Deep Star Six (1989)
So what was going on in 1989 that so many underwater set sci-fi/horror films came out? Was everyone just racing to rip off “The Abyss?” Was there some sort of news story or cultural event that influenced this? Anyway, “Deep Star Six” has a lot in common with another one of the films released the same year, “Leviathan.” While Cameron was going for something a lot more cerebral, these movies were content to be simple B-movie monster flicks. Both films are about a group of blue-collar scientists (A lot like “Alien,” undoubtedly an influence.) and workers stuck in a research lab at the bottom of the ocean before uncovering some ancient, possibly alien threat, that invades and destroys the lab. Spoiler alert ahead, both films even end in startlingly similar ways, with a duo of survivors abandoning the lab and floating to the surface where, of course, the monster follows them, resulting in a fatal explosion.
Both films have pretty strong ensemble casts, though “Leviathan” wins since it has Robocop, Col. Troutman, and a Ghostbuster in it. The best this movie can muster is Agent Albert Rosenfeld. The creature designs are kind of evenly split though. “Leviathan” had Stan Winston in its corner and featured some cool, giant shifting mass of body-horror, but that was abandoned in the end in favor of a cheesy fish-monster. “Deep Star Six” features one pissed-off giant lobster thing. While the monster is kind of cumbersome, it’s not a bad design and is brought to life believably. It’s also not as featured as much. The film instead focuses on the hazard of a deep sea ship for its first half. “Deep Star Six” is also the gorier film, featuring an aquanaunt bitten in half and a dude exploding upon depressurization.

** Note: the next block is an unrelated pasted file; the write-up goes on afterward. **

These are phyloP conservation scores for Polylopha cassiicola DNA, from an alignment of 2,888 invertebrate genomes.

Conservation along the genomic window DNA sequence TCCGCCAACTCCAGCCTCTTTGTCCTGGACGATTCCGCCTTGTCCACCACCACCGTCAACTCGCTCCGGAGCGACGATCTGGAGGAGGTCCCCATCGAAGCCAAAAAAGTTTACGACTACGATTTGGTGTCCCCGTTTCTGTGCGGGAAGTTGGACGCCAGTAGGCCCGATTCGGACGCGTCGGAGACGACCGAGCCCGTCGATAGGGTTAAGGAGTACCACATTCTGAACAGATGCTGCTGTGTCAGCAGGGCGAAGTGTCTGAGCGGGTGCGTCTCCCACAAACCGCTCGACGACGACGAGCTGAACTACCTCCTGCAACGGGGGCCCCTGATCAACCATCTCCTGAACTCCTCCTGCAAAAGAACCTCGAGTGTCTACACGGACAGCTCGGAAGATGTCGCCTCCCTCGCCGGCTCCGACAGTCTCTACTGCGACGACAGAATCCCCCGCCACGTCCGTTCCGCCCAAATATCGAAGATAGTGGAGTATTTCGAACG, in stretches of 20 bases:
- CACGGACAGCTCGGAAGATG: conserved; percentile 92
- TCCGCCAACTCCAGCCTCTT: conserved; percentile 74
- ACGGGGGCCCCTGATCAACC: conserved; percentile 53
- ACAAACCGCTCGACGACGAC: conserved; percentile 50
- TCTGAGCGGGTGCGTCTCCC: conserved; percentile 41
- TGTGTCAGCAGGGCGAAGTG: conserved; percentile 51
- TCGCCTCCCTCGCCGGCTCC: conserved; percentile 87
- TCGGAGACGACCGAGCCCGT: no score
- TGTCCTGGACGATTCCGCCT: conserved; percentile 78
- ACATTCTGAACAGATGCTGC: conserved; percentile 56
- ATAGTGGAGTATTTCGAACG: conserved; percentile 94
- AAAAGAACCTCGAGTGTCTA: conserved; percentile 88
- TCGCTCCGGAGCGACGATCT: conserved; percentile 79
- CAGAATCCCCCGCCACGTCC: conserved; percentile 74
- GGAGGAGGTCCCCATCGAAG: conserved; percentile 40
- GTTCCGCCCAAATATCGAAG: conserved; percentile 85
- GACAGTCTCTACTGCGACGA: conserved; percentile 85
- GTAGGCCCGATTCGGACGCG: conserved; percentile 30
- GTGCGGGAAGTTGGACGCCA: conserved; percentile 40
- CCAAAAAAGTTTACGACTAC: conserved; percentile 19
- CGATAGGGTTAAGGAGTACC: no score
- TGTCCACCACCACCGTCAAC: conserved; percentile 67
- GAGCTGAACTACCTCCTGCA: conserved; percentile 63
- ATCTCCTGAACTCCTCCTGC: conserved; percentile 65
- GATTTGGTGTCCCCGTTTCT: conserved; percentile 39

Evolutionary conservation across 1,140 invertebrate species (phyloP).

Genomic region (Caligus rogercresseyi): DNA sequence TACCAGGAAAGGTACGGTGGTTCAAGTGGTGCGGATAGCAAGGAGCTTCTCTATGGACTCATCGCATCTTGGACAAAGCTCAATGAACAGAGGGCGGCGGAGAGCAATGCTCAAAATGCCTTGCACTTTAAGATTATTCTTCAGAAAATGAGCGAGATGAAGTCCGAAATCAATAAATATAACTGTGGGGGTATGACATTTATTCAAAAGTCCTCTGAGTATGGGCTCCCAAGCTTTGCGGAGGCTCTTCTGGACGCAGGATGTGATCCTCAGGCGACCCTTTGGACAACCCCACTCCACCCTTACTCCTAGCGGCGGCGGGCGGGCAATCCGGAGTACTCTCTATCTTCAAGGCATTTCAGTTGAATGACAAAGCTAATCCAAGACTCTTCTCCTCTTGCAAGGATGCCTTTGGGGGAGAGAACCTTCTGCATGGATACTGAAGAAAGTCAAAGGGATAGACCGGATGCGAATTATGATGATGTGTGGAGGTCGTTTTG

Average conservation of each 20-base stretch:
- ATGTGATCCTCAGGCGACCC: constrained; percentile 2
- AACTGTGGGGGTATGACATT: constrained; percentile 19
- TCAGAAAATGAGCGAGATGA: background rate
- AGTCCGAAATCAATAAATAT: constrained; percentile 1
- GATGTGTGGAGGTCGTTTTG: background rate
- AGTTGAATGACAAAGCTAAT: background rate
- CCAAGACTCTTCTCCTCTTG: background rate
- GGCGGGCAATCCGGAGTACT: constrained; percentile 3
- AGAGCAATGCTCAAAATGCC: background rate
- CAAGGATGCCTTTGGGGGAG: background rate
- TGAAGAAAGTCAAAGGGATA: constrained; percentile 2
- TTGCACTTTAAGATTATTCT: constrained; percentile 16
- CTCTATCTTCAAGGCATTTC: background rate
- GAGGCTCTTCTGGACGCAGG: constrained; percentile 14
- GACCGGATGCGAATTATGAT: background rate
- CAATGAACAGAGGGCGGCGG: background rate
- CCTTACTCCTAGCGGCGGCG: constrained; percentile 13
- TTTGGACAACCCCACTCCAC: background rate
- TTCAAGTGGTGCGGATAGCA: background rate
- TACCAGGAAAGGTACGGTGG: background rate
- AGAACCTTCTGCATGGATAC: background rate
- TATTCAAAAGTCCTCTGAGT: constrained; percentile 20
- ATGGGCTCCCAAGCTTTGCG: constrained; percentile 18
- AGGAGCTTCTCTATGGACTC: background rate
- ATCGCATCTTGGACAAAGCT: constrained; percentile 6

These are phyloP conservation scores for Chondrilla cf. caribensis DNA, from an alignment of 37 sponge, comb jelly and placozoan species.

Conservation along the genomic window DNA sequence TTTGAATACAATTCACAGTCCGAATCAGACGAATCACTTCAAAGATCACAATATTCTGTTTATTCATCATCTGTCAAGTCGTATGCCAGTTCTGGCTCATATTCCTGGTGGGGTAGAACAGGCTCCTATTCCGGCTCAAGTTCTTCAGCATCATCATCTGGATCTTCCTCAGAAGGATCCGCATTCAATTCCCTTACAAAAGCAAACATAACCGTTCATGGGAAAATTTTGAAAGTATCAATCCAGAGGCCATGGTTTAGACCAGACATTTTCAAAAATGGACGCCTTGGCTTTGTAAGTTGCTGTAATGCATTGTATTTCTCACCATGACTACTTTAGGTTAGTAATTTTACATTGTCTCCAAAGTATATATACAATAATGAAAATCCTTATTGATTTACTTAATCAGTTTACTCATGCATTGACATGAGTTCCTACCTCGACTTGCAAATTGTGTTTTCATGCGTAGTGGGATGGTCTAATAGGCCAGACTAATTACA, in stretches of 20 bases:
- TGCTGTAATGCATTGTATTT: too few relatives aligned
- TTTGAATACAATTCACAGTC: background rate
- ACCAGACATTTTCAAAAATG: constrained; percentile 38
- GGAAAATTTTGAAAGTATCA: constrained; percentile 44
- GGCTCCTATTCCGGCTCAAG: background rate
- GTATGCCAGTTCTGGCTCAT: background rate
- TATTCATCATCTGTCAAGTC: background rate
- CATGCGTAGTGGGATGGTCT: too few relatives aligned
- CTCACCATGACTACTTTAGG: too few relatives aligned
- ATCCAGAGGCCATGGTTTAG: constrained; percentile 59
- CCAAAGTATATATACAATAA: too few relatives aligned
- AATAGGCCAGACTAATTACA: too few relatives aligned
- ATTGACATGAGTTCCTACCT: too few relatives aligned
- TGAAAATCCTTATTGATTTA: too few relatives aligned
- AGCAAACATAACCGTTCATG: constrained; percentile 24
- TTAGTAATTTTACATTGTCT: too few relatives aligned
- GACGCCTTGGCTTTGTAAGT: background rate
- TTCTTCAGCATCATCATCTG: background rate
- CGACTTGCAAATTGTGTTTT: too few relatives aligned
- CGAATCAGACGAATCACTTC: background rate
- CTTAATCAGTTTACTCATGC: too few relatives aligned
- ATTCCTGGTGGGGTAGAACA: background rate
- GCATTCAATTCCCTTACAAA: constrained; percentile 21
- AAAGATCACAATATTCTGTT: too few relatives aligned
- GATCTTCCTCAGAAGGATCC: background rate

Also like “Leviathan,” the movie really doesn’t do anything interesting or new. It’s a simple creature feature with a sci-fi slant. The most exciting moments in the movie are watching Miguel Ferrer go crazy. I can’t really say that you should really go out and see “Leviathan” in favor of seeing “Deep Star Six” instead, since neither film are really worth seeing all that much. But, if you want to see a giant lobster kill some folks, some beautiful underwater photography, and also be able to see what else Sean S. Cunningham has ever been up to, it’s worth checking out, I guess. (6/10)
Burnt Offerings (1976)
An interesting subversion of the traditional ghost story. This isn’t the story of a house that’s haunted, so much as it is the story of a house that haunts people. The sprawling, gothic manner is a living entity onto itself. It seems to live off the life force of the new family that moves in, slowly regenerating its old, run-down appearance, with the eventual goal of outright absorbing the family into its walls. The movie is intentionally mysterious, leaving much of its mythology up to the viewer to figure out.